Farhad Manjoo’s recent New York Times article, How the Internet Is Saving Culture, Not Killing It, presents an impressive perspective on how online platforms are sustaining commercial content and cultural production.
It’s well-established that the Internet has enabled extraordinary creativity, and provided numerous new means for creators to get paid. DisCo has explored the wide variety of ways that creative people and small businesses make money, and how new online subscription models reduce piracy. Internet-based services have held their own by artistic standards as well. Over the years, we’ve also seen substantial research debunking the notion that the sky is falling. Yet these impressive developments often run up against an ill-informed but entrenched conventional wisdom weighed down with pessimism. When the N.Y. Times had covered the changing industry of commercial creativity in the past, for example, even very positive findings were characterized as “maybe not an apocalypse.”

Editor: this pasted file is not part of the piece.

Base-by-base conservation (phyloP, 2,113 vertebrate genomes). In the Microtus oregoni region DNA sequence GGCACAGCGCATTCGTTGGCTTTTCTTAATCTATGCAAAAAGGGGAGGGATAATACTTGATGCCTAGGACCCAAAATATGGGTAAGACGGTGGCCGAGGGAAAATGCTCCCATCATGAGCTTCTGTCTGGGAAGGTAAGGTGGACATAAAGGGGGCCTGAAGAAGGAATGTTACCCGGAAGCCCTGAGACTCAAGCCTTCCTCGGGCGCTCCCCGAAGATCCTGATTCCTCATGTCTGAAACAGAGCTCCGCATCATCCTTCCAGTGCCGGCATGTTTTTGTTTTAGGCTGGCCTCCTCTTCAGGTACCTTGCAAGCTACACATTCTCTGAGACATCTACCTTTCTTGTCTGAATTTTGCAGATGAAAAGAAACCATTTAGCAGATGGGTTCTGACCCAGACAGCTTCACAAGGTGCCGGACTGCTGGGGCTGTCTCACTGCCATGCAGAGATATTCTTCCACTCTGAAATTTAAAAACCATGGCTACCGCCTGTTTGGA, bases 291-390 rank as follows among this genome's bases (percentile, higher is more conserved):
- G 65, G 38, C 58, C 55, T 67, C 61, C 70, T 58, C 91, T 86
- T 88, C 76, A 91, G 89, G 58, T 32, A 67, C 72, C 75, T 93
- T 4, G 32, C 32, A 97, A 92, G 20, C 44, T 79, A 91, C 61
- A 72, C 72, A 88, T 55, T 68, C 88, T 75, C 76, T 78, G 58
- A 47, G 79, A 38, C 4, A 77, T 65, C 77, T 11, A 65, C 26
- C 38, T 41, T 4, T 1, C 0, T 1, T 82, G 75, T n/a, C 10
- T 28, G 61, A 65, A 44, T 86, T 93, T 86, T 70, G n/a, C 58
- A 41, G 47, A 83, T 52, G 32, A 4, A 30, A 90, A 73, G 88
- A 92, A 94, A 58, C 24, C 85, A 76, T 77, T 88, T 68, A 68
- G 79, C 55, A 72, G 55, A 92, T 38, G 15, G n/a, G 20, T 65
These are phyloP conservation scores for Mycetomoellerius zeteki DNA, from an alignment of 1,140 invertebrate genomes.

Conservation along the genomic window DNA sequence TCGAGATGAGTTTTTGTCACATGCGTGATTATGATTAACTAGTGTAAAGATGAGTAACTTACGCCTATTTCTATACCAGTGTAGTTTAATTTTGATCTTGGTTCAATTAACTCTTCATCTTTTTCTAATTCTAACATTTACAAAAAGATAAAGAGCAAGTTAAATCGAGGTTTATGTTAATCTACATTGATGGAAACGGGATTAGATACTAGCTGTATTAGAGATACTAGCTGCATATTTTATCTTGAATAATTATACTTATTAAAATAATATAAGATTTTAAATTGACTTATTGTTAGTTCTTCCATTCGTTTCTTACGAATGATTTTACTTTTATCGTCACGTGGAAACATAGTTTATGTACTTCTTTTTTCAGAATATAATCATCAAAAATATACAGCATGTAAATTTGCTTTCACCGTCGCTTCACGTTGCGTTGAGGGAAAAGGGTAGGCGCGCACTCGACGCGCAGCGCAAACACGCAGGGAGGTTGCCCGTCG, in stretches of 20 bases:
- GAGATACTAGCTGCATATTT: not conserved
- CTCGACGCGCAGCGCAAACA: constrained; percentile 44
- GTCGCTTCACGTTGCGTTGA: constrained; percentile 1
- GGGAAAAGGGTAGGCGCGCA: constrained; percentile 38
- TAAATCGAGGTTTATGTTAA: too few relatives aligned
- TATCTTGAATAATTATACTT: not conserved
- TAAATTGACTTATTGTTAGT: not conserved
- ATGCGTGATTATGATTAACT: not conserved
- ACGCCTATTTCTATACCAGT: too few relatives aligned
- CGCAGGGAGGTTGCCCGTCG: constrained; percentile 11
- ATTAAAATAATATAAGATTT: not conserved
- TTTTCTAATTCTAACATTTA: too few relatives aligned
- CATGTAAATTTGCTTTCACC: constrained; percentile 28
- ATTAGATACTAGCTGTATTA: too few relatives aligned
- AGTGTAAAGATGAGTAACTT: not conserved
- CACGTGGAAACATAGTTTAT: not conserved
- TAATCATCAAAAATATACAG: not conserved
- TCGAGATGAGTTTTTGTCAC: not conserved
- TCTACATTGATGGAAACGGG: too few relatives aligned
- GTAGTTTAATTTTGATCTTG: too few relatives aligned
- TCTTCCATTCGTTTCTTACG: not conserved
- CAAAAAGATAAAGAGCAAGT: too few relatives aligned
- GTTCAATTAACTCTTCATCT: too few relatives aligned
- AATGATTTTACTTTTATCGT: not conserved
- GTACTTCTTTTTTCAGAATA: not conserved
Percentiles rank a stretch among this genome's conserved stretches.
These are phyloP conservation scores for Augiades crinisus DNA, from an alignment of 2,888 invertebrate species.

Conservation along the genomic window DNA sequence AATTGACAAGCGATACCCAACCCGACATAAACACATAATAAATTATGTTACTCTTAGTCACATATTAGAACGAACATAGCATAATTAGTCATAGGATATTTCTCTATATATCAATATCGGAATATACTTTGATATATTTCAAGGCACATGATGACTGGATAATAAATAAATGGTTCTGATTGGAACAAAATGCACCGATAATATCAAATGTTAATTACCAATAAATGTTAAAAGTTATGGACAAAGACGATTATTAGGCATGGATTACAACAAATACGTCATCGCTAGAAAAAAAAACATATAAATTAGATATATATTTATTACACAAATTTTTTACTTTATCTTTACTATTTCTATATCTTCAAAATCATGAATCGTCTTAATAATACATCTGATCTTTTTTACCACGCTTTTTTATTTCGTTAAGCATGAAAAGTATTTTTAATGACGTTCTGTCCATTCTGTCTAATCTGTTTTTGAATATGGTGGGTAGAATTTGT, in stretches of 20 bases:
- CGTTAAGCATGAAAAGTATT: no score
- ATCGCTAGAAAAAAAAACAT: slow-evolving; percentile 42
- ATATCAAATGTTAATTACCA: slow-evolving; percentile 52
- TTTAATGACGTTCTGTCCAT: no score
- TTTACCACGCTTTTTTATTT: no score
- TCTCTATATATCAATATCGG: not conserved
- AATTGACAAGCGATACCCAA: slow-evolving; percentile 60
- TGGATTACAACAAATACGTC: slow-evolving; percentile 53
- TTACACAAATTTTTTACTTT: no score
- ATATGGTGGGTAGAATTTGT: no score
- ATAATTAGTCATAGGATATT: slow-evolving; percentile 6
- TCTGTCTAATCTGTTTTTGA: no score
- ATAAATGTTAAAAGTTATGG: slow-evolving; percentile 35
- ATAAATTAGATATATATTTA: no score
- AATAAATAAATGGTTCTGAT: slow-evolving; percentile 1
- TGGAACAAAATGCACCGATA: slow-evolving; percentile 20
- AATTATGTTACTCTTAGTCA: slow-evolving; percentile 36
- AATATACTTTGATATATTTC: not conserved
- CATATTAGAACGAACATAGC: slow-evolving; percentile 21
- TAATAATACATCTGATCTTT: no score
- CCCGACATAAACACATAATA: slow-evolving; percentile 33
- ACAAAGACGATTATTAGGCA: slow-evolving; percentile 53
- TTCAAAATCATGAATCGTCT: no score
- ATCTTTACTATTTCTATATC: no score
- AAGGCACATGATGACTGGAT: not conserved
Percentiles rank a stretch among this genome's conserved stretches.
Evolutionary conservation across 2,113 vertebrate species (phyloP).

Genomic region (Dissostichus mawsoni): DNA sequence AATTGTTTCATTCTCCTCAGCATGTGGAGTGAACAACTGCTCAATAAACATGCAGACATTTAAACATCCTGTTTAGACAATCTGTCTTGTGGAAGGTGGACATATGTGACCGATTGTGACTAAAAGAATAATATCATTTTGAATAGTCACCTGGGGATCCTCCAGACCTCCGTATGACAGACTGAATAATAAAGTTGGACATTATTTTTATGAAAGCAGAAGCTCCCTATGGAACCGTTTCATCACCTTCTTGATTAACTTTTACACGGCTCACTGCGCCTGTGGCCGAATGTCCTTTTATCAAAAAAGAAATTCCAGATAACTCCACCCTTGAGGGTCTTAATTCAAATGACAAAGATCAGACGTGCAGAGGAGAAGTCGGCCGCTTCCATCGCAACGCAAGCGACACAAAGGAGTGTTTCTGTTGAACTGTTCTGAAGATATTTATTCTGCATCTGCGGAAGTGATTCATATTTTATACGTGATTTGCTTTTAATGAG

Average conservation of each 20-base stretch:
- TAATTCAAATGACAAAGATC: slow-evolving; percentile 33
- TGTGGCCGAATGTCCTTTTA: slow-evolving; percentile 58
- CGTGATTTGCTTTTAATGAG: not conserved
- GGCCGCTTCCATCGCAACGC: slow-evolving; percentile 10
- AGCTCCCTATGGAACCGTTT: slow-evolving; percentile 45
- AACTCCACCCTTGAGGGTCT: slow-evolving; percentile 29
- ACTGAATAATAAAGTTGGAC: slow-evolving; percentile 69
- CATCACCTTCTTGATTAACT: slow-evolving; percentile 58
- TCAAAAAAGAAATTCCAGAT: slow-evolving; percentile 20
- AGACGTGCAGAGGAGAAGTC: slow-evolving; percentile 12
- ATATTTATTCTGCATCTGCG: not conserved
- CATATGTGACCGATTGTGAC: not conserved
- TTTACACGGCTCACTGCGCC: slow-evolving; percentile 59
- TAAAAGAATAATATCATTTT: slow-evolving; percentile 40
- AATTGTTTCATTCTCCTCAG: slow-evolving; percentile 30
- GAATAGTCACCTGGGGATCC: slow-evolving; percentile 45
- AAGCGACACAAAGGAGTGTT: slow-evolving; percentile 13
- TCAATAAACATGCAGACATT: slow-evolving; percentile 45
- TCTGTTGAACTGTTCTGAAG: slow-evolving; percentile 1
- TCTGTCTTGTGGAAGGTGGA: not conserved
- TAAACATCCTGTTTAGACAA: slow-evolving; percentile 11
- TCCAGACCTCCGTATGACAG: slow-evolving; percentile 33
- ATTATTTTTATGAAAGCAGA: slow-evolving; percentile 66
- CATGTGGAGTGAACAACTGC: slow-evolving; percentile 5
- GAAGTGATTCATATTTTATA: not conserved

Manjoo’s article breaks from this tired trend, citing a host of encouraging data. This data demolishes the notion that the Internet is undermining cultural production. In fact, it’s likely to save cultural production as we know it. He observes:
In the last few years, and with greater intensity in the last 12 months, people started paying for online content. They are doing so at an accelerating pace, and on a dependable, recurring schedule, often through subscriptions. And they’re paying for everything.